Along the way, Greg introduced me to several of the farmers and friends working the market booths. It was fun to talk to them and hear their stories...of surviving the latest tornado, retiring from a 9-5 gig just to work even longer hours doing what they love, and how they have found such benefit from connecting with the earth and eating such fresh fare. Here's a little video clip of our wheat grass shots being juiced (Thanks again, Greg!). What a great way to start a day. Pow!

video

At the same farm booth where we got our wheat grass, some dark purple leaves seemed to be calling my name. Maybe I needed them? What were they? Amaranth, I was told. They looked interesting and after we stood with them for a few seconds, Greg got an idea...why not make some soup with the amaranth for my family? How cool! Yes, let's do that! So I bought some amaranth, 2 kinds of young onions, baby swiss chard and some rainbow chard. Add to that black beans Greg gets from a fantastic farm and my chicken broth, and we had the makings of the tasty soup Greg would teach me to make on Friday morning...more on that later.

Our time at Green City Market ended at Zullo's tent, where I ate the most delicious lamb hand pie. It just melted in my mouth, and the pastry was light and tasty. They also offer up pizzas and focaccia, perfect for a hearty snack or a light lunch, and easy to walk around with. And of course good for any time of day, you must try their Zeppole - Zullo's version of apple cider doughnuts that simply are amazing. Served in a paper and newspaper cone, they are easy to pop into your mouth as you walk the market (and then you can recycle the cone!). Maybe a little TOO easy! Yum! You can find the up-to-date list of Zullo's markets here. My family likes to frequent them at the Logan Square Farmer's Mkt. Definitely check them out!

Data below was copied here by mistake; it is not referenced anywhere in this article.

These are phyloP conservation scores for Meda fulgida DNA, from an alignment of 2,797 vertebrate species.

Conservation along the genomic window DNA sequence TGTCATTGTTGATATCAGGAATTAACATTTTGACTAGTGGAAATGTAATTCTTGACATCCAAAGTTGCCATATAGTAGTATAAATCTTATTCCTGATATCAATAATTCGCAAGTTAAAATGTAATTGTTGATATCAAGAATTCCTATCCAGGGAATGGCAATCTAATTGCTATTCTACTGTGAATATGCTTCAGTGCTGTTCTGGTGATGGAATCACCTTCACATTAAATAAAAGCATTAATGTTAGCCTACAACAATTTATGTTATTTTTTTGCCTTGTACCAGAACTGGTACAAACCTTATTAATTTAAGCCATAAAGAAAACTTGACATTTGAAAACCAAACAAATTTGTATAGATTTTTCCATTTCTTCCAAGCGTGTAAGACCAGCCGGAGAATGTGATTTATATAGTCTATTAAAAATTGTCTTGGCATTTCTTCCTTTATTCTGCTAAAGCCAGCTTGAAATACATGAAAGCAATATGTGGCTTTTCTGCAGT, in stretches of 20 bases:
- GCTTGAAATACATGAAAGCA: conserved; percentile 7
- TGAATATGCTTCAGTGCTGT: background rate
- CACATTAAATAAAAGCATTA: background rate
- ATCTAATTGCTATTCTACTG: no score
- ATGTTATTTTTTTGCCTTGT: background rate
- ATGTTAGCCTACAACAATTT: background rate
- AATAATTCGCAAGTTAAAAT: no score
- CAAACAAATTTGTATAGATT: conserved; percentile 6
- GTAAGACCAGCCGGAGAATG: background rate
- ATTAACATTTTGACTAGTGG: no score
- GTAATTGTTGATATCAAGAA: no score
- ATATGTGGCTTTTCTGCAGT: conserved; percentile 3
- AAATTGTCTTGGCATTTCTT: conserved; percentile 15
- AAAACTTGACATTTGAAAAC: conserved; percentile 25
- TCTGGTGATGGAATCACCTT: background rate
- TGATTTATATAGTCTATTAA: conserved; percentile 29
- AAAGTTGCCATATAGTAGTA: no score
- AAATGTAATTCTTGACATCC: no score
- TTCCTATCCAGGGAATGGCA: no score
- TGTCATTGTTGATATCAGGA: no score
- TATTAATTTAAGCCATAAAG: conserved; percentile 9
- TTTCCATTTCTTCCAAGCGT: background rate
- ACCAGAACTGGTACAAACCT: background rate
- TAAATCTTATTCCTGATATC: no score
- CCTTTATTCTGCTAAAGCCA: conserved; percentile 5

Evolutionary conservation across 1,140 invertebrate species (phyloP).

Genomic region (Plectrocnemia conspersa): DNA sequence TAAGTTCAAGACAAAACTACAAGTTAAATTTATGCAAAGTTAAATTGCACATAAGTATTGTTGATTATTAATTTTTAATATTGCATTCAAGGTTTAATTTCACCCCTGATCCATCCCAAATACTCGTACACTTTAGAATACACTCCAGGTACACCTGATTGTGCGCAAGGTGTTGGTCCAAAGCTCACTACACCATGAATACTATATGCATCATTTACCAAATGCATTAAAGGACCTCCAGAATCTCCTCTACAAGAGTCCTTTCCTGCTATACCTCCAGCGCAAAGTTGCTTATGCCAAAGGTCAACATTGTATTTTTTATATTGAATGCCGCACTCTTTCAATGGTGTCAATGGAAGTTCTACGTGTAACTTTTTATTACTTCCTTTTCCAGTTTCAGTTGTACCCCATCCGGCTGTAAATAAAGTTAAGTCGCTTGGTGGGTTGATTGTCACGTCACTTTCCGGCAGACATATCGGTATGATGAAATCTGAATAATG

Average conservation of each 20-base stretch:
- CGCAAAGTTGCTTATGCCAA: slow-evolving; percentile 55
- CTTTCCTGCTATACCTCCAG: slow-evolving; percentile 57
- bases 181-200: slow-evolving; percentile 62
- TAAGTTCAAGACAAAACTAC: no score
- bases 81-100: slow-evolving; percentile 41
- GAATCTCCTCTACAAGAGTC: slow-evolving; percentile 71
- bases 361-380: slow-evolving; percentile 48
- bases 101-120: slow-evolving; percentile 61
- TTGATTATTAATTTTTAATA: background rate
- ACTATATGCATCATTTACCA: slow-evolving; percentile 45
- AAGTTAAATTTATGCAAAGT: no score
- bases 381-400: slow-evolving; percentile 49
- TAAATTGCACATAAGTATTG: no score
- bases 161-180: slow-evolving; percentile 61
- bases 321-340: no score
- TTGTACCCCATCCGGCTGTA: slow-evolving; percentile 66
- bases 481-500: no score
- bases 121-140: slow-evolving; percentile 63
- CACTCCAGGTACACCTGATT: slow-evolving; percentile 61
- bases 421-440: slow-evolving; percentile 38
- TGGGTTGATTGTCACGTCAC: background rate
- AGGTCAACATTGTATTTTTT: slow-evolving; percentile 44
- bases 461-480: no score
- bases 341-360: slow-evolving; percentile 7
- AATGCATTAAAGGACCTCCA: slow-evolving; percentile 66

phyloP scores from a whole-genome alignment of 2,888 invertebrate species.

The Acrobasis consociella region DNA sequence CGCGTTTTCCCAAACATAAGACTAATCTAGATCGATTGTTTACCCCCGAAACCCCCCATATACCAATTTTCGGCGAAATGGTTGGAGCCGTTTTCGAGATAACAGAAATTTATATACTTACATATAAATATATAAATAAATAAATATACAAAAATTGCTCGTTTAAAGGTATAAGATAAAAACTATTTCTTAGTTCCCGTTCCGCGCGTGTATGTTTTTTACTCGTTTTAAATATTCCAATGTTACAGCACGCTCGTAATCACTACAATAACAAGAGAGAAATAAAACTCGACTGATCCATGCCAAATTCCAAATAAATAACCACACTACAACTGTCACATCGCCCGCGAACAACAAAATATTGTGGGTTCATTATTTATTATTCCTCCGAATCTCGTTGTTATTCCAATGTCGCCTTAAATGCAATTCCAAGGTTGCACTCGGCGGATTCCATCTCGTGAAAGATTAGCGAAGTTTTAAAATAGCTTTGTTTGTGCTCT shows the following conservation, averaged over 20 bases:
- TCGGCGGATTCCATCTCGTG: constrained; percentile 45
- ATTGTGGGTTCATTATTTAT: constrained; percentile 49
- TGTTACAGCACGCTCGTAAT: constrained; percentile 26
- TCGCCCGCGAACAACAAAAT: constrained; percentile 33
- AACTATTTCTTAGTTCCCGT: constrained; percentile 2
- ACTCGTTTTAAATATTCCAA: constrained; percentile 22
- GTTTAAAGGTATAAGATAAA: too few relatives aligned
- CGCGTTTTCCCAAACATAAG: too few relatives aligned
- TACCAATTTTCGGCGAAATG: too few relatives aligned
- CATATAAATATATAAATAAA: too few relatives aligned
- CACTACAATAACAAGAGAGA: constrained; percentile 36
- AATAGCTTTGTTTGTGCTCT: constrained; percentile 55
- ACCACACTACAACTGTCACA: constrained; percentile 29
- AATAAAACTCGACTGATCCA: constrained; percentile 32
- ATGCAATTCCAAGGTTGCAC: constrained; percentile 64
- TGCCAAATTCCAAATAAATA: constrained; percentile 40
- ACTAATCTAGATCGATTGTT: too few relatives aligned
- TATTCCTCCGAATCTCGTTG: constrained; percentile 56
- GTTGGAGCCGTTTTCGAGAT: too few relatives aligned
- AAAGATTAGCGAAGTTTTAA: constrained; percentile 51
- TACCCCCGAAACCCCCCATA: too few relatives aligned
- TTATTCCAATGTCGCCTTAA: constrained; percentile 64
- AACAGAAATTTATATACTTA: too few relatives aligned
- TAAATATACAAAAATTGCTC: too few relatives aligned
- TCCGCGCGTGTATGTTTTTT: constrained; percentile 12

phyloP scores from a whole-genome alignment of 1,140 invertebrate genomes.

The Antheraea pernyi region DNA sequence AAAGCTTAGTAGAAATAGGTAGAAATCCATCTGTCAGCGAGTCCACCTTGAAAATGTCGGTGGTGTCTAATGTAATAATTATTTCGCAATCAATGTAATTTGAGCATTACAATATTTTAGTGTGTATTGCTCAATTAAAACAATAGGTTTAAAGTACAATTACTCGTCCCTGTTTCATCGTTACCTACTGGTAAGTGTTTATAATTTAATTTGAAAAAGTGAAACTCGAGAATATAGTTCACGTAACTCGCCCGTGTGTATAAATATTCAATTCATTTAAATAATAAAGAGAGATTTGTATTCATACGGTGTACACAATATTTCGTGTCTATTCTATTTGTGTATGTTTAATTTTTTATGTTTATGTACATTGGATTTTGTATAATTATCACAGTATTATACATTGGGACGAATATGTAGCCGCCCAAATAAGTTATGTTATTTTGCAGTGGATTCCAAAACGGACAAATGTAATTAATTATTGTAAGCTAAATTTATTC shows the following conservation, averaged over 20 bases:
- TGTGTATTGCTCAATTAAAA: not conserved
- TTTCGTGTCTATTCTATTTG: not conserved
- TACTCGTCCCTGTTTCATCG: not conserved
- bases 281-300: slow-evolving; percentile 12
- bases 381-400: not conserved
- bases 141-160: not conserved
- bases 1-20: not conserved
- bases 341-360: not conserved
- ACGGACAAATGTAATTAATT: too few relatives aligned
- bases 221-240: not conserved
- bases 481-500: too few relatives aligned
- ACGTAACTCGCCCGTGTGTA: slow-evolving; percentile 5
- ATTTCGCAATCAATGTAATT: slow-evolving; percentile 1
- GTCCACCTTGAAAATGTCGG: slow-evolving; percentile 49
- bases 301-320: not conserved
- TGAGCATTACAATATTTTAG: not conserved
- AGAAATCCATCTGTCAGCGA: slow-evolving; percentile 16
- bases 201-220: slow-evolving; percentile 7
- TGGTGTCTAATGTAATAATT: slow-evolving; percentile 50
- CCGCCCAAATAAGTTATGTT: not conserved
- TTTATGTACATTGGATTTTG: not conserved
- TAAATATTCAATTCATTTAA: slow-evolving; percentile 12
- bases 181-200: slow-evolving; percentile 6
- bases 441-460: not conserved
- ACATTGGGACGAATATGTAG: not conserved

Fast forward 2 days...I met Greg at Zullo's kitchen super early
(as in, I was there at the early time that I usually unwillingly roll out of bed to tend to one of my small children. These guys don't sleep in!) and ready to work. I was set up at the sink and I washed all my produce and laid it out to await instruction. Doesn't that look beautiful? The dark purple leaves at the top right are the amaranth. Onions (white and "red") on the left and the rainbow and swiss chard on the right. Greg showed me how to cut and chop my bounty as we warmed up the chicken broth with the black beans. The cooking experience included a knife sharpening lesson and lots of info from how to make marinara to how to dry herbs, and the time flew by. I went home with enough delicious soup to feed my family 2 dinners and still had some left over for a lunch!. Here it is served up at home with some crusty homemade olive oil bread. I highly recommend you try it! The flavors are surprisingly complex for being made with such simple ingredients, and it's chock-full of healthy vitamins and minerals. I'll activate this link when my in-depth article covering as much of Greg's knowledge as I could absorb is published on Chicagonista.com, including the recipe for our soup: "Black Bean Soup with Stuff"! Don't forget to check it out (it will probably run by the end of the month). You can substitute ingredients depending on what you find at the market, and depending on what you feel YOU NEED. Now get cookin'!